May 12, 2009 at 7:16 am #1322Gerry O’HaraKeymaster
Just finished restoring a DeForest Crosley Model 870 (‘Greig’). This model has a Rogers Chassis Type 8M-721 fitted – a 7 tube superhet dating from the 1938-39 model year. I ‘found’ this set in three pieces: the chassis (rough and minus some tubes), the cabinet (rather rougher, but miraculously containing a plastic bag with the knobs and other hardware in it) and the dial glass (pristine), under a plastic canopy and lean-to shed ‘somewhere in Agassiz’, BC, back in 2007. I think it set me back $30 – maybe a little high for a ‘scrapper’, but I thought it had potential and I really liked the dial glass markings and shape. The set resided in my garage for over a year before it came to the top of the restoration pile in the VE7GUH shack.
The cabinet was taken to the SPARC museum in Coquitlam, BC, where I proceeded to strip it down (by dry scraping), replace several areas of the veneer (where missing/damaged) and re-glued the frame and some sections of the veneer that had parted from the top of the set. The cabinet was then sanded with 600 grade ‘wet n dry’ lubricated with lemon oil, and then given several coats of shellac, each being rubbed down with super-fine steel wool. Once the grain was filled with the shellac, three coats of clear lacquer were applied all-over the cabinet. The main body of the cabinet was then masked-off, and the sides, dial cut-out and edges of the speaker fretwork given given several coats of dark brown-tinted semi-gloss lacquer. The remainder of the cabinet was then given three coats of brown-tinted lacquer, followed by several coast of clear semi-gloss lacquer over the entire cabinet. This seems like a lot of work, but was necessary to replicate the tones and lustre of the original finish. The wooden knobs were stripped of their old finish and also given several coats of dark brown-tinted lacquer. This process took several weeks, working on Sunday afternoons and occasional Thursday evenings (thanks for all the advice Pat!).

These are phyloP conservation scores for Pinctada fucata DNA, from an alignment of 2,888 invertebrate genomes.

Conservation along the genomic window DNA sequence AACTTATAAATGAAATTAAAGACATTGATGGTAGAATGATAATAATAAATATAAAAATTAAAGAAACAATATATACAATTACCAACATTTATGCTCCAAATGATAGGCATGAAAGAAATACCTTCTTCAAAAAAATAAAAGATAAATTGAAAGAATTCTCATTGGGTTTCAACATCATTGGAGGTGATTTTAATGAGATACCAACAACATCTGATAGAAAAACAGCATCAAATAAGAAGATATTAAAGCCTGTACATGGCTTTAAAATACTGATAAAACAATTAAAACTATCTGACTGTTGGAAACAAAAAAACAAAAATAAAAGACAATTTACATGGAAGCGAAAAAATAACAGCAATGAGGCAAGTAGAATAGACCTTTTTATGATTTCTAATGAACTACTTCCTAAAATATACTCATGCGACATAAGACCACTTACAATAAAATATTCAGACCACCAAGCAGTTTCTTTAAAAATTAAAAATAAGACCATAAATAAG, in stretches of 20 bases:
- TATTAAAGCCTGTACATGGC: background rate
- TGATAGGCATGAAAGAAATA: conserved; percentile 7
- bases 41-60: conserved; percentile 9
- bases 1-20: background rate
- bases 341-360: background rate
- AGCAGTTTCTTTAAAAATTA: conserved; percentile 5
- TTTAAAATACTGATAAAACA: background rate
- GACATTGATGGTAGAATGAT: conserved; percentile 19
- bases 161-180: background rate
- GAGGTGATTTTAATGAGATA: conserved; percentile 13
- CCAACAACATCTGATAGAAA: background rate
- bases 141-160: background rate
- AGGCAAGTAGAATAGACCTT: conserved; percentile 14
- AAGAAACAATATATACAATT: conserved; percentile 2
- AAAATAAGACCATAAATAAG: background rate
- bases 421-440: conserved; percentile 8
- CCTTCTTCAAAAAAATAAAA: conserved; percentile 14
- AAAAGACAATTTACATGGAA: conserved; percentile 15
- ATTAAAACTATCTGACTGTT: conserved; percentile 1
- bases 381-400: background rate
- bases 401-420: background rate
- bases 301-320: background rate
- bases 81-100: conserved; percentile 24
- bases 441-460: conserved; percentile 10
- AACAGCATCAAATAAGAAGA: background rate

Meanwhile I worked on the chassis at home. This is an interesting one, sporting a Rogers tube set, including two half wave rectifier tubes (2X3s) in place of the more standard ful wave rectifier (eg. 5Y3). The rest of the tube line-up is a 6K7M (RF amp), 6J8M (mixer/oscillator), 6K7M (IF amp), 75M (detector/AGC/1st AF) and 41M (output). The chassis was given a good cleaning – it was painted black at the factory so there was no rust present – and the tuning mechanism – a friction clutch – cleaned of old grease and decades accumulation of filth. The bearings were re-lubed with a little machine oil. The circuit includes two bias cells (see my post on these gadgets elsewhere on this forum) providing delayed AGC and bias for the first AF amp. The bias cell holders had already been modified to take standard modern button cells, so I popped a couple of new cells in as the ones fitted measured only a fraction of a volt. Someone had already had a go at recapping the chassis – by the looks of the replacements this had been done within the last 15 years or so – all polycarb or mylars, but strangely the electrolytics had not been replaced – these were very leaky and well out of tolerance, so I replaced them, leaving the old electrolytic can and cardboard casing above the chassis for cosmetics. Several resistors were tested and these were found to be within tolerance so all were left as found. The transformer tested ok as did the loudspeaker field coil (phew!), though the speaker wiring had to be replaced (I have a supply of cloth-covered wire purchased from Radio Daze that made a good job of this). The missing Rogers tubes were sourced from Phil at the CVRS (thanks Phil! – oh, and I still owe him for them…), except the 2X3’s and the 75M. The set had a single 2X3 fitted on arrival, but try as I did, locating a second proved elusive. Becoming impatient after a week or so of completing other repairs on the chassis and having the cabinet ready, I considered fitting a couple of silicon diodes/current limiting resistors (1N4007/150ohm) as a temporary ‘fix’. After some thought, I re-wired the 2X3 rectifier sockets slightly and fitted a 5Y3 in one of the sockets instead. ‘Abbotsfordgerry’ (Gerry) provided some 6Q7’s to try in place of the 75M duo-diode-triode and hey presto! – the set powered-on ok when brought up slowly on my variac. But at first only the output stage seemed to be working. I checked voltages throughout the set and all seemed ok. A little signal-tracing soon found the problem: the previous restoration efforts by ‘anon’ had connected the (replacement) coupling capacitor from the grid of the output stage to ground instead of to the anode of the first AF stage! Once corrected, stations came rolling in on both the Broadcast Band and Shortwaves. A slight, but annoying hum was present when the speaker was mounted in the cabinet (inaudible when on the bench) – later traced to the glass-bodied 6Q7 I had fitted – when I tried a metal-bodied 6Q7 the hum went away (figures, as the original 75M would have had a metallized envelope). While the chassis was out of the cabinet again while troubleshooting the hum I installed an in-line fuseholder (with a 1.5Amp fuse fitted) in the power transformer primary, replaced the rubber mounts on the tuning gang support bracket (I used rubber grommets of the correct dimensions), cleaned the dial glass and added some heat-shrink tubing to tidy up some frayed cloth covered wire ends on the wires going to the tube caps. I also did a check on alignment on the two wavebands, with only a slight tweak to the upper end of the shortwave band being needed. Four small cork pads on the cabinet feet completed the restoration. Check-out the photos below (click on them for a larger versions) – and yes, that’s the original speaker cloth!